List Film

The Banishment (3 stars)

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The Banishment

DRAMA

(12A) 157min

Fledgling master Russian filmmaker Andrei The Return Zvyagintsev’s flawed second feature is a nonetheless interesting fusion of British gangster flick Sexy Beast, Ingmar Bergman’s Persona and (thematically at least) Scenes from a Marriage as created by Andrei Tarkovsky and Aleksandr Sokurov in their more ponderous, less assured moments.

Based on a short story by the great Armenian-American William Saroyan, the film opens like a thriller as middle-aged Mark (Aleksandr Baluyev) drives to the inner-city flat of his brother Alex. He has a bullet in his arm and insists Alex removes it without any fuss. Mark may be a criminal, but we’re never told. Next thing we know, Mark and his beautiful wife Vera (Norwegian actress Maria Bonnevie) and two small children are staying at the family’s remote countryside retreat. A revelation from Vera brings on the disintegration of their marriage amongst much enigmatic ellipses, all at a snail’s pace.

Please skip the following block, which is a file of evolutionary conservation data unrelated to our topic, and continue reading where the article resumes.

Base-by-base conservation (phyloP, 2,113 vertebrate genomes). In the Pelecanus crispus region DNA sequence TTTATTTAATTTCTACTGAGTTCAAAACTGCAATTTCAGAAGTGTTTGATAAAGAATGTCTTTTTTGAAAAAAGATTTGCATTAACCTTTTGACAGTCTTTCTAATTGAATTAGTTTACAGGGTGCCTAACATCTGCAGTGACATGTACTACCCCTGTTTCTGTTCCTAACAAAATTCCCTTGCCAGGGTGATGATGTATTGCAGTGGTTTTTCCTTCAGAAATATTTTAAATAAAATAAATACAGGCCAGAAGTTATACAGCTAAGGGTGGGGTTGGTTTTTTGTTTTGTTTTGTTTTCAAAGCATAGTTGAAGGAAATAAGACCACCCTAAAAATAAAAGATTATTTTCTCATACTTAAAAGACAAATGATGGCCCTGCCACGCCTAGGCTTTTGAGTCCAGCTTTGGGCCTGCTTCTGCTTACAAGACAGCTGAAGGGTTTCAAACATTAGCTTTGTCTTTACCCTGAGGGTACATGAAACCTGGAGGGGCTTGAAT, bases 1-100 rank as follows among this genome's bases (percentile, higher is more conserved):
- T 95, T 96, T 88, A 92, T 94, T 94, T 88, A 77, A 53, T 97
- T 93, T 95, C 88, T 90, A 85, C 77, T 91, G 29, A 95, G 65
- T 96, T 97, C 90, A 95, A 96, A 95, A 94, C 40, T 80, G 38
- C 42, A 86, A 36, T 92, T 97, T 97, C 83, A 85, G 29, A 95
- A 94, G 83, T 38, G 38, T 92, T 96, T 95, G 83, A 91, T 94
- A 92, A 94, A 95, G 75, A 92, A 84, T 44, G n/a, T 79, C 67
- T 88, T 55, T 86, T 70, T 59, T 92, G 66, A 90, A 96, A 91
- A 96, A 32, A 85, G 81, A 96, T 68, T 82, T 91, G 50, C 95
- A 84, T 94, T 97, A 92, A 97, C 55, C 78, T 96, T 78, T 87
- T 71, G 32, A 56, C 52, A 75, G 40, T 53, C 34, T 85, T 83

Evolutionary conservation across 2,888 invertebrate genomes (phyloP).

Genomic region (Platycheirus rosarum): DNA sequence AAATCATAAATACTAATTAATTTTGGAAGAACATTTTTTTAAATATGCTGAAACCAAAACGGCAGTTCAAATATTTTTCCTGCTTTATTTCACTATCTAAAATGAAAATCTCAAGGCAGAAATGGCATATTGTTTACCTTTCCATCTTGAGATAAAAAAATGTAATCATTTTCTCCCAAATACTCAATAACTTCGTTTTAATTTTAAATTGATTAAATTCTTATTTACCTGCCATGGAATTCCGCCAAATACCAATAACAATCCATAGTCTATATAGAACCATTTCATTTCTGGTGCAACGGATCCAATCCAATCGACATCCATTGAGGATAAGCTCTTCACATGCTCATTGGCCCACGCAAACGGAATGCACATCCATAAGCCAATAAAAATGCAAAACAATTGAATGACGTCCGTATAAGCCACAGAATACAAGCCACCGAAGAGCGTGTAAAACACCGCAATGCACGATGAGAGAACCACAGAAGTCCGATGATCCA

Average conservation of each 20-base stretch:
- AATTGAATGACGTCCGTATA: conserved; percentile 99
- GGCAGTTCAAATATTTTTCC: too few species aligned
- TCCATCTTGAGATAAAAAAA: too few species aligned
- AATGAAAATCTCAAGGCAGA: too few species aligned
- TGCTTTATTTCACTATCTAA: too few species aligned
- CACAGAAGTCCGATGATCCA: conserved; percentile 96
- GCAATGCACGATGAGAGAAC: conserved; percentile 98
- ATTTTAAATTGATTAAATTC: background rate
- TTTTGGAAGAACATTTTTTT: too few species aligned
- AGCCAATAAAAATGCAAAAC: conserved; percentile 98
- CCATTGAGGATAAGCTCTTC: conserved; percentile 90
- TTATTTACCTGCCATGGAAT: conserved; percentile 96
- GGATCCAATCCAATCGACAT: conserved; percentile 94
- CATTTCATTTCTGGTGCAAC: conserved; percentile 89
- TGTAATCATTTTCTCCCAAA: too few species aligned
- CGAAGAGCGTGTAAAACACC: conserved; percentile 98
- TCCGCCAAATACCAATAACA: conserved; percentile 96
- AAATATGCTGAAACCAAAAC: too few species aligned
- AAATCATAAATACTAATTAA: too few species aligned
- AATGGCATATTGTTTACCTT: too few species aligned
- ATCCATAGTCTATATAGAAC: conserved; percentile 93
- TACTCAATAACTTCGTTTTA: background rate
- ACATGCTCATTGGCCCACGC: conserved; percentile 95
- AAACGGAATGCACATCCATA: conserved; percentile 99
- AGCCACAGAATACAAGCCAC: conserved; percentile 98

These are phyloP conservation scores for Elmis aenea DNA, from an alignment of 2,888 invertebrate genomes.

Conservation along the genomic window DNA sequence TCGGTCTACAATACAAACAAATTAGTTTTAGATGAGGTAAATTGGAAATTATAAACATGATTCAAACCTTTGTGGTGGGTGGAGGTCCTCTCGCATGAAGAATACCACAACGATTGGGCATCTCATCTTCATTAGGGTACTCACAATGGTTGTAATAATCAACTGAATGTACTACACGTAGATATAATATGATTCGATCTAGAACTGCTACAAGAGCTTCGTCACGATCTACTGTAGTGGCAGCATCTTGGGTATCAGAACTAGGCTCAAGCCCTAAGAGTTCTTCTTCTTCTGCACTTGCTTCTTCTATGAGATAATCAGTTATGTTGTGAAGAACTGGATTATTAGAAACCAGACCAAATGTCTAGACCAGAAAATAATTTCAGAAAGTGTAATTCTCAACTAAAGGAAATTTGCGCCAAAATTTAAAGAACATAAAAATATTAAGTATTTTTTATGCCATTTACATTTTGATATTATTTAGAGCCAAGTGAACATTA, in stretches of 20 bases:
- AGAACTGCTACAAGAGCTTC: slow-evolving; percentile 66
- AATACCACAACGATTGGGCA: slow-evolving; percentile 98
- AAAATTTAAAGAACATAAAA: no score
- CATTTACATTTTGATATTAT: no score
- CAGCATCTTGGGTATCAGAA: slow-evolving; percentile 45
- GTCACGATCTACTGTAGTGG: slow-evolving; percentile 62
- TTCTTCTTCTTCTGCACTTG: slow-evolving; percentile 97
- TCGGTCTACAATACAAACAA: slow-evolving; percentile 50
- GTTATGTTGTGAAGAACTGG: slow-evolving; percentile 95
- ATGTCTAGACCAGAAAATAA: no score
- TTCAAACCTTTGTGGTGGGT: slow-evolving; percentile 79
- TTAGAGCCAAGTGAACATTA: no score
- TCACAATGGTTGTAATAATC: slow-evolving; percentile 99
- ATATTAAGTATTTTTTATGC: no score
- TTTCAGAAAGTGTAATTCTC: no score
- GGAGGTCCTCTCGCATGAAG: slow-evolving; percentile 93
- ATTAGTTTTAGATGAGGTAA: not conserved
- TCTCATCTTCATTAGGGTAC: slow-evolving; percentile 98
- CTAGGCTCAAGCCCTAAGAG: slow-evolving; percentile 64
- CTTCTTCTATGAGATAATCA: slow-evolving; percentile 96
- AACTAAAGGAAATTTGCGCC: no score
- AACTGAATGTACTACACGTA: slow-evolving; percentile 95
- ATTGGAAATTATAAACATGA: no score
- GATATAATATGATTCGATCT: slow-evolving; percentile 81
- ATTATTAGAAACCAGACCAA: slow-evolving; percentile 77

The very epitome of challenging, self-conscious art house cinema The Banishment works for at least its first hour. The sparse dialogue, blunt editing, and fantastic cinematography (by Mikhail Krichman who also shot The Return) work in its favour to create something both oblique and meditative. Unfortunately, a badly advised flashback sequence and a shamefully showy closing tableaux ruin the magic (legendary Estonian composer Arvo Pärt even, regrettably, gets in on the action). Still, for those with the patience of a saint who are interested in the troubling semantics at the heart of any marital union, this is definitely worth a look.

Filmhouse, Edinburgh and selected cinemas from Fri 5 Sep.

The Banishment

  • 3 stars
  • 2007
  • Russia
  • 157 min
  • 12A
  • Directed by: Andrey Zvyagintsev
  • Cast: Konstantin Lavronenko, Maria Bonnevie, Aleksandr Baluyev, Maksim Shibayev

Based on a short story by William Saroyan, Zvyagintsev's film opens like a thriller as middle-aged Mark (Baluyev) drives to the inner-city flat of his brother Alex with a bullet in his arm. The film then shifts to unravel the troubling semantics at the heart of his marital relationship. The epitome of challenging…

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